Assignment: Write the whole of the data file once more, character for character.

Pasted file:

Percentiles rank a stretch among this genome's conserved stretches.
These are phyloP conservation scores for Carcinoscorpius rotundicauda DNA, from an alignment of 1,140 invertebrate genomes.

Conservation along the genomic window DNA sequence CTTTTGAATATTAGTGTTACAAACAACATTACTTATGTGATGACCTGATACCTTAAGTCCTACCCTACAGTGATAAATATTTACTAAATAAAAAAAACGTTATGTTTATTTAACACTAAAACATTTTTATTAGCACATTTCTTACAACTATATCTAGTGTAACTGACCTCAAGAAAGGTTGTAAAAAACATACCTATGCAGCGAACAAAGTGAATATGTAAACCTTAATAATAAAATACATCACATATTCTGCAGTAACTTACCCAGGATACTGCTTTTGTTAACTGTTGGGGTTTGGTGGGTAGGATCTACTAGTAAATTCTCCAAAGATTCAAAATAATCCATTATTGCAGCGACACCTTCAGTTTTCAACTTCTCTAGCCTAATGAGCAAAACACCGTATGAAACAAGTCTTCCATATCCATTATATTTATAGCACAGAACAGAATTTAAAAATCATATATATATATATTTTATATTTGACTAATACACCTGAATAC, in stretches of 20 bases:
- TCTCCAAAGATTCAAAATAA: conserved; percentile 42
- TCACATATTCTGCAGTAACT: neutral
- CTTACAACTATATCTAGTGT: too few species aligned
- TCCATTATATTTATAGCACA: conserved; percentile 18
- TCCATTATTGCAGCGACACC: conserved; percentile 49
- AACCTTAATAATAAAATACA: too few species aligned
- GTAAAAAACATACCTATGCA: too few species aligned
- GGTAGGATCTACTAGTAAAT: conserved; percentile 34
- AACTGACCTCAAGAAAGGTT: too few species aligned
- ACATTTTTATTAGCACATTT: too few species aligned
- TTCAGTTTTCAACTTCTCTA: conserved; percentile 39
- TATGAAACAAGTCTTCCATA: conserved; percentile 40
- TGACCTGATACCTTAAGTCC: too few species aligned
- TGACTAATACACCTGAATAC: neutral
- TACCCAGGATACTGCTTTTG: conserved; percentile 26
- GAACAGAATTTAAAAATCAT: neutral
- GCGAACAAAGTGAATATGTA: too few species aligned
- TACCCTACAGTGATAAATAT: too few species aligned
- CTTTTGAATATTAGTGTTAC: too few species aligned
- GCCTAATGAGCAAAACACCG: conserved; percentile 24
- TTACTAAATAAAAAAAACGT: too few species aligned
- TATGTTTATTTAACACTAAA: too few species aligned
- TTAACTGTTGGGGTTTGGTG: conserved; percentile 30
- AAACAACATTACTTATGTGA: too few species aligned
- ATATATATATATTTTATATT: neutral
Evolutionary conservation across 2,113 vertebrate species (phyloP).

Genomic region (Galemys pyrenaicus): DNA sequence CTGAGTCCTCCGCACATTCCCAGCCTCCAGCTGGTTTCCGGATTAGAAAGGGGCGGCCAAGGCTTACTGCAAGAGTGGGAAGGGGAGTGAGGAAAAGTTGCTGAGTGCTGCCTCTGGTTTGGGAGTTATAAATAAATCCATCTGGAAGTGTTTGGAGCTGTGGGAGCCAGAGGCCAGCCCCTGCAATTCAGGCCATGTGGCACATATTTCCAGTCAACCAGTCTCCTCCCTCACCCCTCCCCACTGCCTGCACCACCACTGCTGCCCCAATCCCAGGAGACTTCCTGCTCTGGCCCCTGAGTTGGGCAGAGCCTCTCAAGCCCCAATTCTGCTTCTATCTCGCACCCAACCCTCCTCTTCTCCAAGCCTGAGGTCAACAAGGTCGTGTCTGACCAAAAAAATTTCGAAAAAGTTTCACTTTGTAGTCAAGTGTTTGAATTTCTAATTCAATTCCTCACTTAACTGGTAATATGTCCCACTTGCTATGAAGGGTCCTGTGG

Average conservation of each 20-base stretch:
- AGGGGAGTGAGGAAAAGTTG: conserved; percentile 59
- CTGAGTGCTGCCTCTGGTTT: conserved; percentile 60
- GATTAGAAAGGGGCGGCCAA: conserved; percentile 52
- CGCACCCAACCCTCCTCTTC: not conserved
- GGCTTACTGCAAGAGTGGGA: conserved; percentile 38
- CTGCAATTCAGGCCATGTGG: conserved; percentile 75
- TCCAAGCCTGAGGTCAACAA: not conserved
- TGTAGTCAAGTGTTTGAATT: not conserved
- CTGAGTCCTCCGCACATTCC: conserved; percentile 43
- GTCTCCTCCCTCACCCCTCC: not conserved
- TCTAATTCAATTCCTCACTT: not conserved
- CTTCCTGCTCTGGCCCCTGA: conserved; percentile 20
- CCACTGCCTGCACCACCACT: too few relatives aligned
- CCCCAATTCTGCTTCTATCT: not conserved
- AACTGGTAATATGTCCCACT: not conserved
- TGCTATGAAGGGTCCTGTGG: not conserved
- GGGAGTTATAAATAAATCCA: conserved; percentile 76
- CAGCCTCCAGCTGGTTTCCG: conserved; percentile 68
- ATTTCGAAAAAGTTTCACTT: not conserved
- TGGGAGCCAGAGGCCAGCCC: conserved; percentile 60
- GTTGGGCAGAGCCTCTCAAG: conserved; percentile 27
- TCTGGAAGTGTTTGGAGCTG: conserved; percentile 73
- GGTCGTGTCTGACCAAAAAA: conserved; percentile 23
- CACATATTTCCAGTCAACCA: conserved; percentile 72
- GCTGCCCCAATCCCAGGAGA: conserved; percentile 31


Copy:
Percentiles rank a stretch among this genome's conserved stretches.
These are phyloP conservation scores for Carcinoscorpius rotundicauda DNA, from an alignment of 1,140 invertebrate genomes.

Conservation along the genomic window DNA sequence CTTTTGAATATTAGTGTTACAAACAACATTACTTATGTGATGACCTGATACCTTAAGTCCTACCCTACAGTGATAAATATTTACTAAATAAAAAAAACGTTATGTTTATTTAACACTAAAACATTTTTATTAGCACATTTCTTACAACTATATCTAGTGTAACTGACCTCAAGAAAGGTTGTAAAAAACATACCTATGCAGCGAACAAAGTGAATATGTAAACCTTAATAATAAAATACATCACATATTCTGCAGTAACTTACCCAGGATACTGCTTTTGTTAACTGTTGGGGTTTGGTGGGTAGGATCTACTAGTAAATTCTCCAAAGATTCAAAATAATCCATTATTGCAGCGACACCTTCAGTTTTCAACTTCTCTAGCCTAATGAGCAAAACACCGTATGAAACAAGTCTTCCATATCCATTATATTTATAGCACAGAACAGAATTTAAAAATCATATATATATATATTTTATATTTGACTAATACACCTGAATAC, in stretches of 20 bases:
- TCTCCAAAGATTCAAAATAA: conserved; percentile 42
- TCACATATTCTGCAGTAACT: neutral
- CTTACAACTATATCTAGTGT: too few species aligned
- TCCATTATATTTATAGCACA: conserved; percentile 18
- TCCATTATTGCAGCGACACC: conserved; percentile 49
- AACCTTAATAATAAAATACA: too few species aligned
- GTAAAAAACATACCTATGCA: too few species aligned
- GGTAGGATCTACTAGTAAAT: conserved; percentile 34
- AACTGACCTCAAGAAAGGTT: too few species aligned
- ACATTTTTATTAGCACATTT: too few species aligned
- TTCAGTTTTCAACTTCTCTA: conserved; percentile 39
- TATGAAACAAGTCTTCCATA: conserved; percentile 40
- TGACCTGATACCTTAAGTCC: too few species aligned
- TGACTAATACACCTGAATAC: neutral
- TACCCAGGATACTGCTTTTG: conserved; percentile 26
- GAACAGAATTTAAAAATCAT: neutral
- GCGAACAAAGTGAATATGTA: too few species aligned
- TACCCTACAGTGATAAATAT: too few species aligned
- CTTTTGAATATTAGTGTTAC: too few species aligned
- GCCTAATGAGCAAAACACCG: conserved; percentile 24
- TTACTAAATAAAAAAAACGT: too few species aligned
- TATGTTTATTTAACACTAAA: too few species aligned
- TTAACTGTTGGGGTTTGGTG: conserved; percentile 30
- AAACAACATTACTTATGTGA: too few species aligned
- ATATATATATATTTTATATT: neutral
Evolutionary conservation across 2,113 vertebrate species (phyloP).

Genomic region (Galemys pyrenaicus): DNA sequence CTGAGTCCTCCGCACATTCCCAGCCTCCAGCTGGTTTCCGGATTAGAAAGGGGCGGCCAAGGCTTACTGCAAGAGTGGGAAGGGGAGTGAGGAAAAGTTGCTGAGTGCTGCCTCTGGTTTGGGAGTTATAAATAAATCCATCTGGAAGTGTTTGGAGCTGTGGGAGCCAGAGGCCAGCCCCTGCAATTCAGGCCATGTGGCACATATTTCCAGTCAACCAGTCTCCTCCCTCACCCCTCCCCACTGCCTGCACCACCACTGCTGCCCCAATCCCAGGAGACTTCCTGCTCTGGCCCCTGAGTTGGGCAGAGCCTCTCAAGCCCCAATTCTGCTTCTATCTCGCACCCAACCCTCCTCTTCTCCAAGCCTGAGGTCAACAAGGTCGTGTCTGACCAAAAAAATTTCGAAAAAGTTTCACTTTGTAGTCAAGTGTTTGAATTTCTAATTCAATTCCTCACTTAACTGGTAATATGTCCCACTTGCTATGAAGGGTCCTGTGG

Average conservation of each 20-base stretch:
- AGGGGAGTGAGGAAAAGTTG: conserved; percentile 59
- CTGAGTGCTGCCTCTGGTTT: conserved; percentile 60
- GATTAGAAAGGGGCGGCCAA: conserved; percentile 52
- CGCACCCAACCCTCCTCTTC: not conserved
- GGCTTACTGCAAGAGTGGGA: conserved; percentile 38
- CTGCAATTCAGGCCATGTGG: conserved; percentile 75
- TCCAAGCCTGAGGTCAACAA: not conserved
- TGTAGTCAAGTGTTTGAATT: not conserved
- CTGAGTCCTCCGCACATTCC: conserved; percentile 43
- GTCTCCTCCCTCACCCCTCC: not conserved
- TCTAATTCAATTCCTCACTT: not conserved
- CTTCCTGCTCTGGCCCCTGA: conserved; percentile 20
- CCACTGCCTGCACCACCACT: too few relatives aligned
- CCCCAATTCTGCTTCTATCT: not conserved
- AACTGGTAATATGTCCCACT: not conserved
- TGCTATGAAGGGTCCTGTGG: not conserved
- GGGAGTTATAAATAAATCCA: conserved; percentile 76
- CAGCCTCCAGCTGGTTTCCG: conserved; percentile 68
- ATTTCGAAAAAGTTTCACTT: not conserved
- TGGGAGCCAGAGGCCAGCCC: conserved; percentile 60
- GTTGGGCAGAGCCTCTCAAG: conserved; percentile 27
- TCTGGAAGTGTTTGGAGCTG: conserved; percentile 73
- GGTCGTGTCTGACCAAAAAA: conserved; percentile 23
- CACATATTTCCAGTCAACCA: conserved; percentile 72
- GCTGCCCCAATCCCAGGAGA: conserved; percentile 31